Content marketing is a necessity of business life. Don’t make the mistake of thinking that because you’re marketing to the retirement community you don’t need to deliver content. Research shows that more than half of all U.S. adults over the age of 65 years are active online. In addition, many seniors have their adult children and other family members looking out for them, and that 70 percent of all consumers prefer content that is customized to their needs. This means you have a great opportunity to reach both your primary and secondary target markets with your content marketing, as long as you have a variety of quality material to offer.
Producing it doesn’t have to cost a lot, either. Here’s how to stretch your budget to deliver excellent content:
Idea #1: Find the Right Topics
Figuring out what to write about is the hardest part of business blogging and content production in general. Enlist the help of your staff, colleagues and customers by:
- Providing an incentive for content ideas. This could be a $5 Starbucks voucher or a gift card from your nearest Ikea or home hardware store. Ask for them online or place a suggestion box in the retirement community, marketing the idea via the monthly newsletter.
- Setting up news alerts on topics of interest to your community. This will tell you what others are writing about and help you to identify the trends in your industry.
Idea #2: Focus On Fewer Channels
You can’t do everything. Well, maybe you can if you have the right content marketing help, but either way focusing on fewer channels enables you to really zero in on your target audience. In B2C retirement community marketing, for example, your consumer is more likely to be on Facebook than on Twitter or LinkedIn. So if you aren’t able to distribute your content across all the social media platforms, focus on the one or two that really reach the people you want.
Idea #3: Use Video
People are lazy. It’s a fact that 45.4% of internet users watch online video each day. That’s in excess of 100 million people. Stats from Forrester Research back in January 2009 showed that one minute of video had the same content marketing value as 1.8 billion words of text, and that was before video exploded to its current popularity levels.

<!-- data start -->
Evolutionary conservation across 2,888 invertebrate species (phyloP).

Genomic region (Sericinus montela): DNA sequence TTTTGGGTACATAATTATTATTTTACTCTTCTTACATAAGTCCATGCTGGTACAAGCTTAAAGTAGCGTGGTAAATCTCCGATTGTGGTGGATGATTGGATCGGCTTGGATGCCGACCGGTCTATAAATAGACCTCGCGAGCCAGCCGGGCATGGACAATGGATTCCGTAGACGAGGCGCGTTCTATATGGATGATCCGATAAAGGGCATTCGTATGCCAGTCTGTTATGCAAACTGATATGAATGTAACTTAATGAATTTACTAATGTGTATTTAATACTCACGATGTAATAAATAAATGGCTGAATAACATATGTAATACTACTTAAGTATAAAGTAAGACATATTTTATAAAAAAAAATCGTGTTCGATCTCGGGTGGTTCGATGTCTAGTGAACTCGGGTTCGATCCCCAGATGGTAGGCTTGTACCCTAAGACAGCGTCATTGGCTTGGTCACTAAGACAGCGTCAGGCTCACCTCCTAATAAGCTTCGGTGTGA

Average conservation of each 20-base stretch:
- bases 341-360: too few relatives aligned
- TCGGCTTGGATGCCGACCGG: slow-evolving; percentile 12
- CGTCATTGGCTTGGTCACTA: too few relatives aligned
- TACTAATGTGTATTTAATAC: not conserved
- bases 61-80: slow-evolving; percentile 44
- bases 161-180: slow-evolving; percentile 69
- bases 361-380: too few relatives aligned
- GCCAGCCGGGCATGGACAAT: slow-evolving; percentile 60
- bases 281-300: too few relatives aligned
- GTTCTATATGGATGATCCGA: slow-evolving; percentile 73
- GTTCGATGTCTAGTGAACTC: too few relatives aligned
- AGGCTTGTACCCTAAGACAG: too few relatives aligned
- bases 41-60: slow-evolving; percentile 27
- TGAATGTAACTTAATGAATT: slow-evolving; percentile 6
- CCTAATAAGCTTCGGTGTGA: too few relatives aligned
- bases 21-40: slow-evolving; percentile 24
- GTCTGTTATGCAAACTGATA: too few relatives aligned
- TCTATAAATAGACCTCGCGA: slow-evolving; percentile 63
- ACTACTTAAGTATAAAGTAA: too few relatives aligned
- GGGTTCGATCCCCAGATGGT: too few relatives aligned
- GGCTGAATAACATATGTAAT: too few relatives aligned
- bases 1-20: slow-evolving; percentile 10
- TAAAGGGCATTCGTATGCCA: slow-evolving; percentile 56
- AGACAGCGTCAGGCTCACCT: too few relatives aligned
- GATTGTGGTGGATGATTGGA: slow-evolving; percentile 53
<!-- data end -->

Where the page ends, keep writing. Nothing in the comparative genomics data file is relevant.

You can make a short, one-minute video using a smart phone camera:
- Film yourself talking about your retirement community
- Record satisfied tenants giving testimonials, or
- Video people engaged in day-to-day activities in the community.
Upload your video to YouTube in a few seconds and your content is available for sharing.
Idea #4: Curate Content
There’s no reason why everything your content marketing delivers must be original. Content curation is big news at the moment, and as long as you provide a link and credit your source there are few marketers who don’t appreciate their material being shared. Try to focus on using information from authoritative sources, such as government and non-profit organizations that serve the retirement community market, and focus on providing commentary to add value to the material if you can.
Idea #5: Repurpose Material Across Platforms
Use your content more than once. One of the drawbacks of business blogging is that usually the most recent posts get eyeballs, while older ones are consigned to the dusty shelves of online storage.
- Keep them fresh and use them again by turning collections of blog posts into white papers and eBooks for free download from your site. Make them into downloadable PDFs and add an original Meta description to avoid being penalized in search for duplicate content.
- Use your blog material to create articles for your local newspaper, and print out copies of your eBooks and white papers for hard copy distribution during your in-person retirement community marketing to prospective clients.
Content marketing doesn’t need to be a high-cost budget item. It can be as simple and low-cost as you can make it, by putting some of these ideas into practice.
Thanks to the following additional sources: Custom Content Council, Social Media Today and TopRank Blog.